SPUD is no dud for home grocery deliveries

SPUD’s home-delivery produce is fresh, local and mostly organic

Last week, I investigated meal-kit deliveries, which have boomed in popularity during the pandemic. I awarded them an overall thumb’s down—too expensive and labour intensive.

Now, I’m exploring online grocery shopping, especially as Covid variants make me rather leery about venturing into stores, even with a mask. I’ve tried curbside pickup from Superstore, which works reasonably well but can be chaotic, with longer waits, unanticipated substitutions and quality issues. Costco’s grocery delivery service is a little complicated for me, with higher prices and fewer choices (such as cheeses) than shopping in store.

But I think I’ve found a winner in SPUD.ca, a Vancouver-based company delivering groceries to doorsteps in major B.C. and Alberta markets. It ticks nearly all my boxes: fresh, local and often organic groceries. As my sister says, it’s like having a personal grocery shopper.

The prices are a little higher than in large grocery stores but easily in line with health-food stores. Plus, there are lots of sale items that bring prices down considerably. Indeed, more than half my recent order was on sale: $2 for a head of organic cauliflower, $1 for an organic avocado and $3.50 for a fillet of wild sockeye salmon. Plus I got a $30 credit for signing up, bringing my first order’s total bill down to about $50.

SPUD covers most of the non-produce bases including canned goods, bakery items, fresh and frozen meats, milk and eggs, and local fresh-roasted coffees and craft beers. Most of the items in Calgary are locally produced by topnotch firms like Valbella (sausages), Sidwalk Citizen (bread), Pie Junkie, Rosso coffee, Annex beer and Springbank cheese. SPUD’s website even lists the distance each item travels to its warehouse.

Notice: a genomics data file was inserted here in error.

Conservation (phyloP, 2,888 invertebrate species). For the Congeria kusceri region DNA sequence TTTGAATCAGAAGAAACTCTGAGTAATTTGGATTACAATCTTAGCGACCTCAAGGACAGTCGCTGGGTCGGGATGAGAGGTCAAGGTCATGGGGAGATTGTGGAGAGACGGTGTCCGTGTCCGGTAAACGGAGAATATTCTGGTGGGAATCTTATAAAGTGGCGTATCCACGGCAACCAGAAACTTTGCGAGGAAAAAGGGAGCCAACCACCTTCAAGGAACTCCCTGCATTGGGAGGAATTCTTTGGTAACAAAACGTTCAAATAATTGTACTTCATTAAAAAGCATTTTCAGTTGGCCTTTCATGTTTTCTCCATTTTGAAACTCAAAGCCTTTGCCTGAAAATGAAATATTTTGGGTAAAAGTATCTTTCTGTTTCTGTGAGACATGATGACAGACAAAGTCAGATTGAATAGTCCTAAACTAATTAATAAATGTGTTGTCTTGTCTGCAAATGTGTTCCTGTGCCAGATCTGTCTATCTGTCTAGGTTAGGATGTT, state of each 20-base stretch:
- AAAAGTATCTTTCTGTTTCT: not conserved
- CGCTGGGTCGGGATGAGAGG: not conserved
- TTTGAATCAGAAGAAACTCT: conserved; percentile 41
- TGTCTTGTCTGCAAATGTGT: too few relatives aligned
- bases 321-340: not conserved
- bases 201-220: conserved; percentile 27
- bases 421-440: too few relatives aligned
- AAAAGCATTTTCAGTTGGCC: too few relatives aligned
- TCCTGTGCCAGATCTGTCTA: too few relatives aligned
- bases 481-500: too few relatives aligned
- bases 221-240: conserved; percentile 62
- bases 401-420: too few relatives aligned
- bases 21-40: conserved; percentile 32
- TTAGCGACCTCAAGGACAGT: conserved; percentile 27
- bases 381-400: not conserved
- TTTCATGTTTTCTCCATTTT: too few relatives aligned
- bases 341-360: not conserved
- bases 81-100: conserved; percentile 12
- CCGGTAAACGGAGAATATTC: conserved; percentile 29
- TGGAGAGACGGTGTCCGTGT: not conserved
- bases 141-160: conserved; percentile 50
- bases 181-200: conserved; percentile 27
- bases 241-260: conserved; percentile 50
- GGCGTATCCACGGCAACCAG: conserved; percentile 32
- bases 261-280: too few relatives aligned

Like any grocery delivery or curbside pickup service, SPUD does use a fair bit of packaging. Foil packing and ice bags can be picked up by the delivery truck. But during Covid, the large cardboard box that many orders arrive in must be recycled by the customer. And I’m pretty sure the coated butcher paper surrounding a couple of produce items cannot be recycled.

At the moment, customers must recycle the big cardboard boxes

But these are small quibbles, outweighed by an easy-to-navigate website and the ability to add items to an order up to a day before the weekly delivery date. Unlike the subscription model used by most meal-kit services, I can order when I want.

With SPUD, I’m liking what I see, and taste. I think it could well outlast the pandemic and become part of my regular grocery shopping routine.

P.S. Ironically, while writing this post, I was phoned by a most friendly SPUD employee, wanting to know what I thought of my experience. Had to say it was all good. 

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